Seaport on the Rise - Part I
The Seaport District, Boston’s first new neighborhood in 150 years, sparked optimism from the panel (and 532 guests) at Bisnow’s State of the Seaport event yesterday. It only took 20 years of city planning, a $20B federal infrastructure investment, and developers who are believers.
At the Renaissance Marriott: Vidaris' Walter Hartnett moderated, WS Development’s Brian Sciera, Gerding Edlen’s Matt Edlen, ADD Inc’s James Gray, Boston Global Investor’s John Hynes III, Berkshire Group’s Steve Woods, The Fallon Co’s Richard Martini, Jacobs’ Jonathan Ginnis and Jamestown’s Michael Phillips. With billions being invested and 3M SF under construction, all that’s missing is a school and supermarket, they say. (Combine the two and cafeteria food fights get a lot more interesting.)
The City has done great planning but now needs to streamline its “exhaustive” design review and “get out of the way,” says John, who’s in a JV with Morgan Stanley in the 6.3M SF, $3.5B Seaport Square. He promises a new supermarket for the Seaport and is asking the City to allow construction of a new school. A Class-A spec office tower is likely to get into construction by year-end; perhaps by Skanska, now building a build to suit for PricewaterhouseCoopers there. There are few other areas in the city offering the new type of offices companies now demand (column-free, high ceilings, big windows, exposed mechanicals and a variety of work spaces). Such space gives them an edge in the war for talent.
Richard, who is Fallon Co’s design, development and construction maven, is managing the design and construction of Fan Pier’s 22 Liberty, 111 luxury condos, and 100 Northern Ave, a 515k SF office where Goodwin Proctor will relo its HQ into 380k SF. He ran the Vertex project, 1.1M SF of offices and labs with an perimeter circulation/collaboration space that makes the views accessible to the entire staff. His team’s taking preventive measures for sea surge but can’t design to the climate change that will alter the landscape in 80 years, he says. (So no kayak parking.)
Brian's firm is developing 1.3M SF of Seaport retail and restaurants. The infrastructure is in, the investors are eager; now, it’s “just a matter of getting the buildings up.” As a developer, it’s critical to create an active streetscape, let tenants express their brands, open cafés that spill onto the sidewalk; not have monochromatic structures that dominate the street. Success at the Seaport is about people feeling the energy. Another element that makes this location unique in the nation—it’s a five-minute drive to the airport.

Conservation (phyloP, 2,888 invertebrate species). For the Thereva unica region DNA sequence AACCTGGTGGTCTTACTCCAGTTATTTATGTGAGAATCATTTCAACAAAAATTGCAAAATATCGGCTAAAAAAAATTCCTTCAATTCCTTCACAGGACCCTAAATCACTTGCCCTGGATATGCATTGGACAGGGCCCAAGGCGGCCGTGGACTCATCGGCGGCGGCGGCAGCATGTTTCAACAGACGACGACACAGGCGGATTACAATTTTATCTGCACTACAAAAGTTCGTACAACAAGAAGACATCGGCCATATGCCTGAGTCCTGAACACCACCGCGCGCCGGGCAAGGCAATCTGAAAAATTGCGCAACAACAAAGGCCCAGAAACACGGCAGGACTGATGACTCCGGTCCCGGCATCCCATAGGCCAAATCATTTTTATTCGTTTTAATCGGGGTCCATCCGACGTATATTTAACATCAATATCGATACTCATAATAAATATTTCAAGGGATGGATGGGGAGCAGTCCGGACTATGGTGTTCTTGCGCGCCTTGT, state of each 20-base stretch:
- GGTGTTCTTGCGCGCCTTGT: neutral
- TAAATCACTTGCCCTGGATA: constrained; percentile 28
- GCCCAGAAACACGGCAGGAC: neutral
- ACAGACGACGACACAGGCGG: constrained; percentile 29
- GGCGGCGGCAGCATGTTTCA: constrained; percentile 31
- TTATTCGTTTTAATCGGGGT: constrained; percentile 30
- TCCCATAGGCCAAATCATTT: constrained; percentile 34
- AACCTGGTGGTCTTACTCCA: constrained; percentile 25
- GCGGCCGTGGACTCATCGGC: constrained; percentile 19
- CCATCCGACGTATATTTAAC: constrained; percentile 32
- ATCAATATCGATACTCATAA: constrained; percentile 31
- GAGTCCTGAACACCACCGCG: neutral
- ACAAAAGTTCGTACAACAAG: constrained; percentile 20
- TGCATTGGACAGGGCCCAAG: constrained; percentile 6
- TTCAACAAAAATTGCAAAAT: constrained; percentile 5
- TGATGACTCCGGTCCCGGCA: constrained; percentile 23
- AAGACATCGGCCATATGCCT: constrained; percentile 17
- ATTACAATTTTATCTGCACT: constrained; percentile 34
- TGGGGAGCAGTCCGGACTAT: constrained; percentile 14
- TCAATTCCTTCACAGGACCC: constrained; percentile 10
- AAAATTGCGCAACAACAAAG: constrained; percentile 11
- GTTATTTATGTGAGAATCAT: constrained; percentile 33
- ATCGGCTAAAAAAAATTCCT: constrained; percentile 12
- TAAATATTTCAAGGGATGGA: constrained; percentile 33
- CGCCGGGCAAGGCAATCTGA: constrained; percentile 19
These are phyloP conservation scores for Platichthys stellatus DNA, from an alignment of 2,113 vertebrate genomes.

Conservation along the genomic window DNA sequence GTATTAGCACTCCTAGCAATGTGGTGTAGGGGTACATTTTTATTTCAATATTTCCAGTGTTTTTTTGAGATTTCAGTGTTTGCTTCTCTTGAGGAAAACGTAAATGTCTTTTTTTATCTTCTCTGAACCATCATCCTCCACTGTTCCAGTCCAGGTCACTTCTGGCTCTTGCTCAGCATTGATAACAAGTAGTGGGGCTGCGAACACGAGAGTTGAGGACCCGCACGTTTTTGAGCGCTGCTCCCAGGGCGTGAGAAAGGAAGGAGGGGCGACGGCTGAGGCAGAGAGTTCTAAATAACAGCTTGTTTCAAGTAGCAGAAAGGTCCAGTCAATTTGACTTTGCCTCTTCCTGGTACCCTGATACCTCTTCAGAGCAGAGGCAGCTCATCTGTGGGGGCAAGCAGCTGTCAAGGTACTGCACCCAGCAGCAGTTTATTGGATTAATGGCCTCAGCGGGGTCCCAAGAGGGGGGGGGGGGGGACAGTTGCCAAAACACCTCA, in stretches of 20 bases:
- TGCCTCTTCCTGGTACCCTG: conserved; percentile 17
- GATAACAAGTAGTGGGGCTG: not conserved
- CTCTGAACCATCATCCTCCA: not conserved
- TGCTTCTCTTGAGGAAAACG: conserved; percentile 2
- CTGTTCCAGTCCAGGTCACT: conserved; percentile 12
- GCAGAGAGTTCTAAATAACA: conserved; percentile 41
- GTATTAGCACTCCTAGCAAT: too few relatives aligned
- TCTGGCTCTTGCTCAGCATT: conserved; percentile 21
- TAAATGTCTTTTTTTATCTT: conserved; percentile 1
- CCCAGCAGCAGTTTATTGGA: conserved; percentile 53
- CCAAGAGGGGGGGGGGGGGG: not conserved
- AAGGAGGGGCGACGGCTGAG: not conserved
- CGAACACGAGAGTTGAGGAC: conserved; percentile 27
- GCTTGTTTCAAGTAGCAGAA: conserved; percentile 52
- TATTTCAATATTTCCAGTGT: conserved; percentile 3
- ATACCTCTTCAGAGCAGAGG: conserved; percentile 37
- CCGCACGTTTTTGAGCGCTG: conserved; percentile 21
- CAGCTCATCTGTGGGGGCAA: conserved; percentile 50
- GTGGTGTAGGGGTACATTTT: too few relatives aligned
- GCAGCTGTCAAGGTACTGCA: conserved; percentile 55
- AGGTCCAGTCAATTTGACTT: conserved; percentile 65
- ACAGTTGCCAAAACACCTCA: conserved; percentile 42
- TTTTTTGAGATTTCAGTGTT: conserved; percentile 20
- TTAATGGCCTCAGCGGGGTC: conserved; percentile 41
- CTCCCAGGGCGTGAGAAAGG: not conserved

As the first opportunity to build a new Boston neighborhood since the rise of Back Bay, Seaport development is a long-term play, Steve says. It’s about creating a community and a multi-generational lifestyle. He cautions that there will be short-term pain: more traffic, some infrastructure requirements and lease-up. In the 832-unit One Seaport Square, there will “absolutely” be micro units complemented by more common areas to motivate residents to congregate. Active, interesting streets, parks, and cultural venues add to the lifestyle.
As an architect, being able to design a new neighborhood from scratch is “unbelievable,” says Jonathan (also an event sponsor). It’s a chance to pay homage to the area’s rich heritage and introduce innovative building materials and interiors. Traditional companies like State Street, which has been in the Financial District for a century, and PwC are coming to the Seaport. For the potential of flood damage, in the short term Jacobs is addressing it with temporary barriers, protection for basements, raising equipment. But long term, climate change and sea surge need to be addressed as long-term infrastructure issues along the entire coast.
ADD Inc's study of how new multifamily buildings are leasing—315 on A Street, Waterside Place, The Victor, The Kensington—reveal changing demographics. James says not just Millennials and empty nesters but families with children and perhaps clusters of entrepreneurs want to live downtown and at the waterfront. As the multifamily market matures, the Seaport needs more service-oriented retail, a school and buildings with more options for innovators and families. (That's the third mention of schools—we're tempted to open one of our own, though our knowledge is limited to Game of Thrones trivia.) As new construction delivers, infill for varied uses will grow up around it. When Berkshire’s One Seaport opens, with WS Development’s 260k SF of retail, then the Seaport will hit the tipping point.